Corkman gets cinema release for documentary after Covid delay

The film, Henry Glassie: Field World by Pat Collins was pulled last year because of restrictions and is only being released now, writes Cara O'Doherty
Corkman gets cinema release for documentary after Covid delay

A still of Henry Glassie from the documentary Field Work by Corkman Pat Collins

FOLKLORIST Henry Glassie is one of the most renowned academics in his field. The American has dedicated his life to recording and documenting the art, song, and traditions of people from all across the world, from a tiny village in Fermanagh to a mountain town in Turkey.

Corkman Pat Collins has directed over 20 documentaries, charting everything from Irish funeral traditions in Talking To The Dead to the life story of sean-nos singer Joe Heaney in Song of Granite.

The marriage of Glassie and Collins through the lens of the documentarian’s camera is a perfect match — two quiet men, dedicated to the story, one who collects them and one who tells them. Henry Glassie: Field Work is now available to view on IFI@home and Gate Cinemas online, certificate G, and is given a 4-star review in this week's Downtown.

Drimoleague native Collins recalls when Glassie first captured his attention. 

“It was 2010. I was listening to Arts Tonight on RTÉ Radio 1 and host Vincent Woods was chatting with Henry. I found the way he spoke about his life and work fascinating and captivating. I contacted Vincent to get an address for Henry as he didn’t have an email or use a phone at the time. I did that old fashioned thing, I wrote him a letter and he wrote back and we corresponded for a couple of years like that.”

In 2016, Collins met Glassie in a Dublin hotel and proposed the idea of a documentary. 

“He wasn’t sure about the idea, but we kept talking about it. He and his wife, Pravina Shukla, were working on a book about sacred Brazilian art and we agreed I would go with them and document their work.”

Between discussing, getting funding, and filming, it took almost ten years to complete, but Collins isn’t afraid to pursue something that captures his imagination. Glassie sees the world through the people and the art they create. To understand him, Collins chose to film the world through Glassie’s eyes by filming artists at work.

“If you share the same kind of value and philosophy as your subject, then you already respect their work,” said Collins.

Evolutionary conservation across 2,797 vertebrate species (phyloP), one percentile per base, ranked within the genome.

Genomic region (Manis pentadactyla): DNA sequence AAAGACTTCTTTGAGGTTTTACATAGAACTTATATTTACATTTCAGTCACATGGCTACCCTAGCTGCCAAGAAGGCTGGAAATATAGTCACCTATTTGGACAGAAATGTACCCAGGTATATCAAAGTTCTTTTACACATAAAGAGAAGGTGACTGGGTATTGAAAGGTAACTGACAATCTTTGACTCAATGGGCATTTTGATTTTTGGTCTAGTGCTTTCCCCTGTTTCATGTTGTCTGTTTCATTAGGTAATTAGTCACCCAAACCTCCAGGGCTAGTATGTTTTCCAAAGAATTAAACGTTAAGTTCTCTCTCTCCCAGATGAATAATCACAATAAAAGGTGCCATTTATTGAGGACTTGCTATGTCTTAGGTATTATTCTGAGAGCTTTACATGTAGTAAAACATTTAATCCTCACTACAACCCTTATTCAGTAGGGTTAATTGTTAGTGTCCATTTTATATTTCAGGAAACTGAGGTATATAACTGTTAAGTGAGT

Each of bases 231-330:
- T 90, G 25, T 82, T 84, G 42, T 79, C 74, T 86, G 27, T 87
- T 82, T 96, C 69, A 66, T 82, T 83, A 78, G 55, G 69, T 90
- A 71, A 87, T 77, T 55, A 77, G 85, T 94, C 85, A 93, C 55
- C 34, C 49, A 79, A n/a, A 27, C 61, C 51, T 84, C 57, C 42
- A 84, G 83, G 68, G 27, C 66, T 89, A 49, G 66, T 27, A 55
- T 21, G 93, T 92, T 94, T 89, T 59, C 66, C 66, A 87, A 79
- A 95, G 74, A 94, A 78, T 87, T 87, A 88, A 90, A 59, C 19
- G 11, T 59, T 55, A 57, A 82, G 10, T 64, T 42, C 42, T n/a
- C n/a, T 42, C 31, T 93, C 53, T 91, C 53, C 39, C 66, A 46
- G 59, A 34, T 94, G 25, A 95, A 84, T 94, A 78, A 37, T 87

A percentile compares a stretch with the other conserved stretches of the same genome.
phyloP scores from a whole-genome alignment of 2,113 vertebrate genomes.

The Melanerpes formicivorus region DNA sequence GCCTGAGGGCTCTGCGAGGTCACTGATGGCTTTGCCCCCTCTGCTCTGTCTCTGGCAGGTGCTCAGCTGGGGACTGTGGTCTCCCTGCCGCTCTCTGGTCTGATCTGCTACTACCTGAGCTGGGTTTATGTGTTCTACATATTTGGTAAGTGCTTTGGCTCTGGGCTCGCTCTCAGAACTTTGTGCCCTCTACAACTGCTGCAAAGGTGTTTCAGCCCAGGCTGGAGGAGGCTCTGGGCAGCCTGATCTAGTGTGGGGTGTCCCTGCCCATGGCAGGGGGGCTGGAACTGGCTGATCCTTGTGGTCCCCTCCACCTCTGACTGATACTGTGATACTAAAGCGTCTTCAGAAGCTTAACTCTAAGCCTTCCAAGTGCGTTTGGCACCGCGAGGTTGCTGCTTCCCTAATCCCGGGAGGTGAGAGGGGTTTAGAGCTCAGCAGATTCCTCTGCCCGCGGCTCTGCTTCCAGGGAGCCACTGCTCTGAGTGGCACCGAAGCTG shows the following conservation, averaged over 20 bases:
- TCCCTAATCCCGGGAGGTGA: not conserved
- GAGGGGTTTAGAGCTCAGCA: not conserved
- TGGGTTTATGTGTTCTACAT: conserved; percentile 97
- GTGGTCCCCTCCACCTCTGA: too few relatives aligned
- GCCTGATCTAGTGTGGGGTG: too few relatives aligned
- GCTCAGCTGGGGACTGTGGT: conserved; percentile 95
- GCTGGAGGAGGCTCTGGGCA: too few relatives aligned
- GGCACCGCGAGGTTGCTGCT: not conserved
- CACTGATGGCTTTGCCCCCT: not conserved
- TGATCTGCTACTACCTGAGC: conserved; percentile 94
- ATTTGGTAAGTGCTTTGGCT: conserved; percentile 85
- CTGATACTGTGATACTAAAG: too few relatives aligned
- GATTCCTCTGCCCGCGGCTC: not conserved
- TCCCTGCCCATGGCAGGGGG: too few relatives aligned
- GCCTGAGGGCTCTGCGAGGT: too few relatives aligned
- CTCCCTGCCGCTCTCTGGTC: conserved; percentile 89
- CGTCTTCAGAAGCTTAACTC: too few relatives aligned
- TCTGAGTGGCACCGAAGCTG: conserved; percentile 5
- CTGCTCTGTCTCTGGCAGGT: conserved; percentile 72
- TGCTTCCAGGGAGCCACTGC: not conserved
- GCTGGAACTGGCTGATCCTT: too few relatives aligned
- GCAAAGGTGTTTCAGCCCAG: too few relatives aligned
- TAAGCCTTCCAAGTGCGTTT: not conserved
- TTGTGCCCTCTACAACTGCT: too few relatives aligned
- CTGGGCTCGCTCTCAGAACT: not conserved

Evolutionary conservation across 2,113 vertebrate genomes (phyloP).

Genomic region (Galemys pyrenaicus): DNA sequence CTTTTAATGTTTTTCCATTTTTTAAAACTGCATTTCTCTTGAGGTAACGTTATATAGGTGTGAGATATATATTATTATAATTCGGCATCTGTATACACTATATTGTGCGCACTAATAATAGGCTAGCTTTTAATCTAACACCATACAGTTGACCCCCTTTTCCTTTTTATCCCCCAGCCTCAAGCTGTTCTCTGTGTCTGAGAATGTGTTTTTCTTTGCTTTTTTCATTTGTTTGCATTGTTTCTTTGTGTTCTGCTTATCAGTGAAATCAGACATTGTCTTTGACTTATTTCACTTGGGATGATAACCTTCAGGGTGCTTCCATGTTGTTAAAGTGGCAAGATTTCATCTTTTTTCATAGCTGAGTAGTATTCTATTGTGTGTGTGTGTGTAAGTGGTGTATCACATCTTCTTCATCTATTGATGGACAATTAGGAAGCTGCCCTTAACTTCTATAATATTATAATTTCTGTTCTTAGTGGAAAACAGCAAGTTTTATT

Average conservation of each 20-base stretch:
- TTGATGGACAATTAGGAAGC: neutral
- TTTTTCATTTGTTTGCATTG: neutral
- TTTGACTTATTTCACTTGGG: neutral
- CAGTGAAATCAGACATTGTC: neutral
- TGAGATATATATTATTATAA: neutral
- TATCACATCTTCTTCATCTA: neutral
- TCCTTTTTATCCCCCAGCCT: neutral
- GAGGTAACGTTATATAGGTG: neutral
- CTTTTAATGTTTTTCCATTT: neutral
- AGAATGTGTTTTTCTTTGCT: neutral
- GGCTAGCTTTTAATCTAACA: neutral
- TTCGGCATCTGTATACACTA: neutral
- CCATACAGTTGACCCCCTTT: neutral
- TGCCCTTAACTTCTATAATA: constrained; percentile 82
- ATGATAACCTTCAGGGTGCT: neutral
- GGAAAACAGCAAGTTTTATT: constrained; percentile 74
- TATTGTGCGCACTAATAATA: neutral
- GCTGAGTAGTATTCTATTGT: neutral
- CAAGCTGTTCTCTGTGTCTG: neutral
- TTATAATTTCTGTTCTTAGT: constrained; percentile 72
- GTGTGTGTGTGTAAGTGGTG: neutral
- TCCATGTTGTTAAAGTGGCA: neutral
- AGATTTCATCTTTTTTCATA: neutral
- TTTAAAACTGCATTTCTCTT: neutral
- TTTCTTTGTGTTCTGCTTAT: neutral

“If you respect it then you want to capture something of their work as they see it and show that on screen. 

"If you are making a documentary you have to love their work otherwise it won’t be a good documentary. If you don’t love it you’ll be struggling from the very beginning and that will show in the final film.”

The documentary is sprinkled with interviews with Glassie, but much of it focuses on the artists he was studying, from woodcarvers to ceramicists. “When we were filming, we quickly realised it was really interesting to watch them working without any kind of commentary. We interviewed them, but the work spoke for itself. We didn’t need to hear their voices to hear their story.”

Collins says he didn’t feel pressure to follow the conventions of documentary making thanks to funding from Screen Ireland and the Arts Council. 

“We were free in how we approached it and how we edited it and how we shot it. We could have experimented a little, even though I don’t think it’s experimental, it’s kind of old fashioned. It reminded me of Hands, the David Shaw-Smith show from the late ’70s, early ’80s. which focused on Irish craft makers.”

Part of the film focuses on Glassie’s love of sound and song, which he shares with Collins. There are times the sounds of the surrounding area are left in for the audience to hear, like car horns in Brazil and children playing football.

“It’s the nature of when you’re making documentaries, you’re trying to find a quiet location to interview somebody. You don’t want that much background. If there’s a car passing, everybody says hold on, wait for it to pass. I decided to let the sounds of everyday remain and it felt like such a liberating thing. 

"In a small village in Brazil where we film one artist we could hear a wheelbarrow pass by, we heard children playing and dogs barking. When it came to editing the footage the sounds were gorgeous to listen to, we had to leave them in.”

There are parallels in Glassie’s and Collins’s work, but does Collins see himself as a folklorist? 

“In another life, I might have been one, there is some crossover in documentary making and folklore anyway, but definitely in my work. I’ve made documentaries about various traditions, it’s something I am very interested in, but I don’t think I have the discipline to work in the way Henry does. 

"I love working on a subject for six months or two years, then I get restless. I need to move on to something else.”

Collins is looking forward to his film having a home screening at IndieCork. 

“It is a great festival. I’ve screened work there before and they do a great job. They have a very different style of programming than other festivals so it’s great to be part of it. I know they can only screen for small groups with social distancing, but it is great some people will get to see it. 

"Zoom is great, but is becoming tiring. You just don’t get the same experience watching something at home. There are distractions, you find yourself taking a break. I hope cinemas can keep going no matter how small the audience.”

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